Venezuelan Interior Minister Miguel Rodriguez Torres told state TV late Saturday that more than 60 technicians, bomb experts and a canine team would perform an exhaustive search of the aircraft before the flight could be reprogrammed. Five hours after the flight's 7:25 p.m. scheduled departure it was still unclear what the results of that search were or when they would be announced.
The precise nature of the bomb threat was not known, but Rodriguez Torres said that French authorities passed along information from a credible source that a terrorist group is seeking to place a bomb aboard an unspecified flight from Caracas to Paris, or vice versa.
"We don't want to speculate on the motives because the information comes directly from French intelligence services," Rodriguez Torres said, adding that the information is still being processed.
Stranded passengers said they had cleared immigration and were preparing to board Air France flight 385 when they were told at the last minute that it was being delayed so that the Airbus A340-300 aircraft could be checked. No reason was given.
"We only learned reading Twitter that it could've been a bomb," said Jesus Arandia, a 52-year-old university professor.
About 100 angry passengers surrounded the Air France check-in counter to protest the airline's failure to keep them informed or provide alternative travel arrangements. Around midnight, the airport announced the flight was rescheduled for Sunday afternoon.
"They never told us anything," said Marbella Covino, a 22-year-old student.
Venezuela's intelligence agency declined to comment, saying it isn't authorized to discuss the case.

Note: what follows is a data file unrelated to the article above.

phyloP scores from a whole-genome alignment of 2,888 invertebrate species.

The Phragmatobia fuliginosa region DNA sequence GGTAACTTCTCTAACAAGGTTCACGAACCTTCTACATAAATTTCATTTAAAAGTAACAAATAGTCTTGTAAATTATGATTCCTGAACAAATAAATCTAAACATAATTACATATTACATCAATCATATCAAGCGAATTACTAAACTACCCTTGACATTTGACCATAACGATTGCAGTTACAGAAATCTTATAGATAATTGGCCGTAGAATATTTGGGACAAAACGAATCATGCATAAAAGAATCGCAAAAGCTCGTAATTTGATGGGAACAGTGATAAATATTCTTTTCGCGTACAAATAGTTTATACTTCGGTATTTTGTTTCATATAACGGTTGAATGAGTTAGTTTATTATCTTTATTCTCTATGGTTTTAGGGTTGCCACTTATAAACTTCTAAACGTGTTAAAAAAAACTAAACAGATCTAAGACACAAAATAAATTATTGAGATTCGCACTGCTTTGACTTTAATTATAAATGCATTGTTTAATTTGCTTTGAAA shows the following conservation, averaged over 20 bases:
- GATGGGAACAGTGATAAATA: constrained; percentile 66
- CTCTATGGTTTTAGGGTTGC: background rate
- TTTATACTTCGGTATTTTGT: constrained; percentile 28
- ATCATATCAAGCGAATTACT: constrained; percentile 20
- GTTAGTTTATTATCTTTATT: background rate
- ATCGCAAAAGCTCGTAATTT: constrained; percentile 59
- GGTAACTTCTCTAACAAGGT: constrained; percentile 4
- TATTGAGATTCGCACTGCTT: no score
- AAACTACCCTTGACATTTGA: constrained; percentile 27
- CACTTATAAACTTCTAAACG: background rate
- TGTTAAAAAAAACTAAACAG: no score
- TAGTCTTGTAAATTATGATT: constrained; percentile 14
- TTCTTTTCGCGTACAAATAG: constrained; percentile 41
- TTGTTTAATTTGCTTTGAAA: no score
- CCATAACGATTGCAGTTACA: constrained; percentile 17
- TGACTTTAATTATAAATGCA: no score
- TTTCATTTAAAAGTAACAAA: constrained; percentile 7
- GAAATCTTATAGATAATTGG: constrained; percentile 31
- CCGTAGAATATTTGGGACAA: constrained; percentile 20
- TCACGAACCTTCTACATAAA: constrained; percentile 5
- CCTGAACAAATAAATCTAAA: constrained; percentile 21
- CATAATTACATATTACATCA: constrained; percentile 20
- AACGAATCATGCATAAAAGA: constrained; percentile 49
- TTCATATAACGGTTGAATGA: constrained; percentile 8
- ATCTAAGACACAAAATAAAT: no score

Security breaches have been detected before at Venezuela's main international airport.
In September, several Venezuelan soldiers stationed at the airport were arrested after French authorities made their biggest cocaine bust ever, seizing 1.4 tons of narcotics that were smuggled in 31 suitcases aboard another Air France flight to Paris.
The U.S. has warned that Middle Eastern terror groups have tried to make inroads in Venezuela, taking advantage of political cover provided by the late President Hugo Chavez's outreach to Iran and Syria, whose governments the U.S. considers state sponsors of terrorism.
Still, even while criticizing the lack of anti-terror cooperation from Venezuela, the State Department in its most-recent assessment of terrorist threats in the Western Hemisphere said that there are no known operational cells currently in the region. Instead, the activity of groups including Hezbollah and al-Qaida appears to be limited to fund-raising and money-laundering, the report said.
AP Writer Joshua Goodman contributed to this report.